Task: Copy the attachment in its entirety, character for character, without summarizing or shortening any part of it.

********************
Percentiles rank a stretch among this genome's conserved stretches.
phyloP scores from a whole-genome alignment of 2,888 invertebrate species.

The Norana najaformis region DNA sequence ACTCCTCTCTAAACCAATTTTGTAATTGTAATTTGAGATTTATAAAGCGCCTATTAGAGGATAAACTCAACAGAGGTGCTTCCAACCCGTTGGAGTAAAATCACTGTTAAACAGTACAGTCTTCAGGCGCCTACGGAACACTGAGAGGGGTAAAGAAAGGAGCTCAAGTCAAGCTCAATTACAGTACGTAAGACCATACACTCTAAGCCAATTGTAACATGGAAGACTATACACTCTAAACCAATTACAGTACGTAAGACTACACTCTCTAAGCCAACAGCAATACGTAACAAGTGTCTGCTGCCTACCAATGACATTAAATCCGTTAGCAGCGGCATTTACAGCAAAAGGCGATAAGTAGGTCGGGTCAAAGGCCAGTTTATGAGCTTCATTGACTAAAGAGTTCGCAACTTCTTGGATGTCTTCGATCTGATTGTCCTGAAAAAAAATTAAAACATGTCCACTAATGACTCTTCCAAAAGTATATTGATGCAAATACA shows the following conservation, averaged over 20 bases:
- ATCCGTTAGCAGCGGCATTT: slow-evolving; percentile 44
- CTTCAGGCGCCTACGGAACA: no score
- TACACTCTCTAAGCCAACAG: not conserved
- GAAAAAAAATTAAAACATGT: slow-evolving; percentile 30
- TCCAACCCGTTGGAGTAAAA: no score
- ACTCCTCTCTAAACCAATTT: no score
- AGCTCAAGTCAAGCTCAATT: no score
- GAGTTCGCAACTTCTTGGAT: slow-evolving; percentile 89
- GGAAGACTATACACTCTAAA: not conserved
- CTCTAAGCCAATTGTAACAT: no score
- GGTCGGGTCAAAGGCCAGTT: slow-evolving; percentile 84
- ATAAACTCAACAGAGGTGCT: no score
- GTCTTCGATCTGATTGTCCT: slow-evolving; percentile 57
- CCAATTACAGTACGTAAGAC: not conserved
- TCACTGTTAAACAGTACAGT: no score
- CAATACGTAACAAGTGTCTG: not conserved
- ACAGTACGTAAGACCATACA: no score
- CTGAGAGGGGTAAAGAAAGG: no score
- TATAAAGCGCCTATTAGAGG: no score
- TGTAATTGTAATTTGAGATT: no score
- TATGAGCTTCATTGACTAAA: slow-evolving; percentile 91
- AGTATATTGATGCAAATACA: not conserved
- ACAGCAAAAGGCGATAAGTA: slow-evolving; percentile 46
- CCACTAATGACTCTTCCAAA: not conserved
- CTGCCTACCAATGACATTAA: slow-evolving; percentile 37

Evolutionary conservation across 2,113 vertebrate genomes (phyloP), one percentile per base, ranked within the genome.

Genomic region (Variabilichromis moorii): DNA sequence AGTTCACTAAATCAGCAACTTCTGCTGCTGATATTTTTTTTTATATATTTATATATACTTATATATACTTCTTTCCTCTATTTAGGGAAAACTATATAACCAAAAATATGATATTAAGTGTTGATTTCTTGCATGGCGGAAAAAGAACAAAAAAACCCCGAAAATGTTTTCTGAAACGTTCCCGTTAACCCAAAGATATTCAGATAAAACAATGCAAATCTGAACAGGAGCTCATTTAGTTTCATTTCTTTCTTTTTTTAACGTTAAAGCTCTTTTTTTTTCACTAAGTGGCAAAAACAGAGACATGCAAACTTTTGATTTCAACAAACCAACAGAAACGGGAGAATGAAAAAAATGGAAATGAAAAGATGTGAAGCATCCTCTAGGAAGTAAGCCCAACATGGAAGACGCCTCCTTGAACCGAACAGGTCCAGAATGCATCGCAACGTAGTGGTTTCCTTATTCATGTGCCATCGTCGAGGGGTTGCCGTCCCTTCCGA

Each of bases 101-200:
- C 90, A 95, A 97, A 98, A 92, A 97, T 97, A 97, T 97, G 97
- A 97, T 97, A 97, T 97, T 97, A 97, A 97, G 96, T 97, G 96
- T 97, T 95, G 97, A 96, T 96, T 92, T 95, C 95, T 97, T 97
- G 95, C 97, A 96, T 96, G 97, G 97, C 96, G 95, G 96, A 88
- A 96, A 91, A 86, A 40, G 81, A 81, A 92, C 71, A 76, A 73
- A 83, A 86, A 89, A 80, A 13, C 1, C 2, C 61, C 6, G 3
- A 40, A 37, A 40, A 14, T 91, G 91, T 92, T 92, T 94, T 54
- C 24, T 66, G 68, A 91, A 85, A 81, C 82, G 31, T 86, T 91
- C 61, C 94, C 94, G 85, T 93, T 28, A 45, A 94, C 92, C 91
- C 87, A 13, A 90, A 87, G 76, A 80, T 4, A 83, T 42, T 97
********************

Percentiles rank a stretch among this genome's conserved stretches.
phyloP scores from a whole-genome alignment of 2,888 invertebrate species.

The Norana najaformis region DNA sequence ACTCCTCTCTAAACCAATTTTGTAATTGTAATTTGAGATTTATAAAGCGCCTATTAGAGGATAAACTCAACAGAGGTGCTTCCAACCCGTTGGAGTAAAATCACTGTTAAACAGTACAGTCTTCAGGCGCCTACGGAACACTGAGAGGGGTAAAGAAAGGAGCTCAAGTCAAGCTCAATTACAGTACGTAAGACCATACACTCTAAGCCAATTGTAACATGGAAGACTATACACTCTAAACCAATTACAGTACGTAAGACTACACTCTCTAAGCCAACAGCAATACGTAACAAGTGTCTGCTGCCTACCAATGACATTAAATCCGTTAGCAGCGGCATTTACAGCAAAAGGCGATAAGTAGGTCGGGTCAAAGGCCAGTTTATGAGCTTCATTGACTAAAGAGTTCGCAACTTCTTGGATGTCTTCGATCTGATTGTCCTGAAAAAAAATTAAAACATGTCCACTAATGACTCTTCCAAAAGTATATTGATGCAAATACA shows the following conservation, averaged over 20 bases:
- ATCCGTTAGCAGCGGCATTT: slow-evolving; percentile 44
- CTTCAGGCGCCTACGGAACA: no score
- TACACTCTCTAAGCCAACAG: not conserved
- GAAAAAAAATTAAAACATGT: slow-evolving; percentile 30
- TCCAACCCGTTGGAGTAAAA: no score
- ACTCCTCTCTAAACCAATTT: no score
- AGCTCAAGTCAAGCTCAATT: no score
- GAGTTCGCAACTTCTTGGAT: slow-evolving; percentile 89
- GGAAGACTATACACTCTAAA: not conserved
- CTCTAAGCCAATTGTAACAT: no score
- GGTCGGGTCAAAGGCCAGTT: slow-evolving; percentile 84
- ATAAACTCAACAGAGGTGCT: no score
- GTCTTCGATCTGATTGTCCT: slow-evolving; percentile 57
- CCAATTACAGTACGTAAGAC: not conserved
- TCACTGTTAAACAGTACAGT: no score
- CAATACGTAACAAGTGTCTG: not conserved
- ACAGTACGTAAGACCATACA: no score
- CTGAGAGGGGTAAAGAAAGG: no score
- TATAAAGCGCCTATTAGAGG: no score
- TGTAATTGTAATTTGAGATT: no score
- TATGAGCTTCATTGACTAAA: slow-evolving; percentile 91
- AGTATATTGATGCAAATACA: not conserved
- ACAGCAAAAGGCGATAAGTA: slow-evolving; percentile 46
- CCACTAATGACTCTTCCAAA: not conserved
- CTGCCTACCAATGACATTAA: slow-evolving; percentile 37

Evolutionary conservation across 2,113 vertebrate genomes (phyloP), one percentile per base, ranked within the genome.

Genomic region (Variabilichromis moorii): DNA sequence AGTTCACTAAATCAGCAACTTCTGCTGCTGATATTTTTTTTTATATATTTATATATACTTATATATACTTCTTTCCTCTATTTAGGGAAAACTATATAACCAAAAATATGATATTAAGTGTTGATTTCTTGCATGGCGGAAAAAGAACAAAAAAACCCCGAAAATGTTTTCTGAAACGTTCCCGTTAACCCAAAGATATTCAGATAAAACAATGCAAATCTGAACAGGAGCTCATTTAGTTTCATTTCTTTCTTTTTTTAACGTTAAAGCTCTTTTTTTTTCACTAAGTGGCAAAAACAGAGACATGCAAACTTTTGATTTCAACAAACCAACAGAAACGGGAGAATGAAAAAAATGGAAATGAAAAGATGTGAAGCATCCTCTAGGAAGTAAGCCCAACATGGAAGACGCCTCCTTGAACCGAACAGGTCCAGAATGCATCGCAACGTAGTGGTTTCCTTATTCATGTGCCATCGTCGAGGGGTTGCCGTCCCTTCCGA

Each of bases 101-200:
- C 90, A 95, A 97, A 98, A 92, A 97, T 97, A 97, T 97, G 97
- A 97, T 97, A 97, T 97, T 97, A 97, A 97, G 96, T 97, G 96
- T 97, T 95, G 97, A 96, T 96, T 92, T 95, C 95, T 97, T 97
- G 95, C 97, A 96, T 96, G 97, G 97, C 96, G 95, G 96, A 88
- A 96, A 91, A 86, A 40, G 81, A 81, A 92, C 71, A 76, A 73
- A 83, A 86, A 89, A 80, A 13, C 1, C 2, C 61, C 6, G 3
- A 40, A 37, A 40, A 14, T 91, G 91, T 92, T 92, T 94, T 54
- C 24, T 66, G 68, A 91, A 85, A 81, C 82, G 31, T 86, T 91
- C 61, C 94, C 94, G 85, T 93, T 28, A 45, A 94, C 92, C 91
- C 87, A 13, A 90, A 87, G 76, A 80, T 4, A 83, T 42, T 97